Plasma Haptoglobin Values in Cows With Different Somatic Cell Counting in Milk Samples

Acta Scientiae Veterinariae

Telefone: (51) 3308-6964
ISSN: 16799216
Editor Chefe: [email protected]
Início Publicação: 31/12/1969
Periodicidade: Trimestral
Área de Estudo: Medicina Veterinária

Plasma Haptoglobin Values in Cows With Different Somatic Cell Counting in Milk Samples

Ano: 2011 | Volume: 39 | Número: 1
Autores: Marcelo Fernando Colla, Stella Faria Valle, Priscila Secchi, Naila Duda, Miriam Scalon, João Walter Dürr, Félix Hilario Díaz González
Autor Correspondente: Marcelo Fernando Colla | [email protected]

Palavras-chave: somatic cell count, haptoglobin, fibrinogen, mastitis, dairy cows

Resumos Cadastrados

Resumo Inglês:

Background: Subclinical mastitis is an important cause of economic losses in dairy cows in Rio Grande do Sul state (southern
Brazil) because the deleterious effect on the health of the cow and on the quality of milk. The difficulty of early diagnosis of this
problem had led to the study of early indicators of inflammatory conditions, as acute phase proteins, mainly haptoglobin and
fibrinogen, in the case of bovines. The aim of this work was to study the relationship between plasma values of haptoglobin (Hp)
and fibrinogen in dairy cows with somatic cell counting (SCC) in milk for testing the hypothesis that Hp or fibrinogen would be
adequate early indicators of subclinical mastitis.
Materials, Methods & Results: Milk and blood samples were collected in cows of herds from Rio Grande do Sul. Three groups
of 50 cows each were separated according to milk SCC. Samples of group 1 (healthy mammary gland) had SCC below 600.000 cell/
mL, samples of group 2 (subclinical mastitis) had SCC above 600.000 cell/mL without any signal of clinical mastitis and group 3
(clinical mastitis) was compound by samples from cows showing evident clinical signs of mastitis. Additionally, total bacterial
count (TBC) and concentration of lactose, fat, protein and total solids were determined in milk using infrared spectrophotometer.
Blood samples were collected by venipunction of the coccigeal vein for analysis of fibrinogen and Hp. Fibrinogen was determined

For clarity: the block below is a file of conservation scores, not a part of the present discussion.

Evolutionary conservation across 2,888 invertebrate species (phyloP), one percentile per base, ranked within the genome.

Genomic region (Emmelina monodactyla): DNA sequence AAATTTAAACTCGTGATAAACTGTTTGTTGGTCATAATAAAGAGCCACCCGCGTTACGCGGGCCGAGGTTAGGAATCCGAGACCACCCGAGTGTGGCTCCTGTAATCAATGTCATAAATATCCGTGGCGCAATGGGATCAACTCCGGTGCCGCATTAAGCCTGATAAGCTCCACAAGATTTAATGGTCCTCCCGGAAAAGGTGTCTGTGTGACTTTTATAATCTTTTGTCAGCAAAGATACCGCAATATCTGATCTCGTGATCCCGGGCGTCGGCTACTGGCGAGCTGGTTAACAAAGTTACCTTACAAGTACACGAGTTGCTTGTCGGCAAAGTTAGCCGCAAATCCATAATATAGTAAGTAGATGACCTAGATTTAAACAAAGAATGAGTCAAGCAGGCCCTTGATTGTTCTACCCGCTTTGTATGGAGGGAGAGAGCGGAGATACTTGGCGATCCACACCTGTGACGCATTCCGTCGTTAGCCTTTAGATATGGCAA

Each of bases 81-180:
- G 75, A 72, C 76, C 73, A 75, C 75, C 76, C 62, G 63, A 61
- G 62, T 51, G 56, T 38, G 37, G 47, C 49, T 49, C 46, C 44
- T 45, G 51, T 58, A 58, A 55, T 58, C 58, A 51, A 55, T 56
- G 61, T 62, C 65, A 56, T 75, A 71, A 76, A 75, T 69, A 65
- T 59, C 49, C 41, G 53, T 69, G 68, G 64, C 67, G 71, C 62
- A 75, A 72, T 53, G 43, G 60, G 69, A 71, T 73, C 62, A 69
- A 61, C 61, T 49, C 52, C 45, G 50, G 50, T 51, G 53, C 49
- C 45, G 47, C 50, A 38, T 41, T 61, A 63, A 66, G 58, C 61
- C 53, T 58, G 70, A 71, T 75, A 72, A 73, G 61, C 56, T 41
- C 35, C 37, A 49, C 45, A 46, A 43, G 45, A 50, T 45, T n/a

by the heat precipitation method and Hp by a spectrophometric method. The results showed lower concentration of lactose, fat
and total solids and higher concentration of protein in milk samples of cows with mastitis. Fibrinogen and Hp values were higher
in the mastitis group, but no differences were observed between healthy and subclinical mastitis groups. Significant correlation
coefficients were observed between plasma fibrinogen and milk SCC (r = 0.27) and between plasma Hp and milk SCC (r = 0.357).
Discussion: The health condition of the mammary gland and therefore the somatic cell counting is determinant in the composition
of milk so that an inflammatory condition may lead to decreasing values of lactose and fat as well as increment in total protein.
Decrease in lactose and fat composition of milk have been reported in many works as a function of the deleterious effect of
inflammation on the mammary tissue. Increase in milk total protein must be a direct effect of the inflammatory process, represented
by somatic cells, bacteria and other substances leaking from the injured secretory tissue. The lack of difference of the plasma
concentrations of haptoglobin and fibrinogen between subclinical mastitis and healthy mammary gland hinders the possibility
of discriminating cows with the subclinical condition of the problem. Hp in plasma samples belonging to cows of low milk SCC
is probably augmented by other factors than an inflammatory condition. The present study did not prove a clear usefulness for
using plasma values of Hp for diagnosing subclinical mastitis in dairy cows. However, the significant correlation coefficient
obtained between plasma Hp and milk SCC are worth of exploring more aspects of the relationships among acute phase proteins,
clinical and subclinical mastitis condition and quality of milk.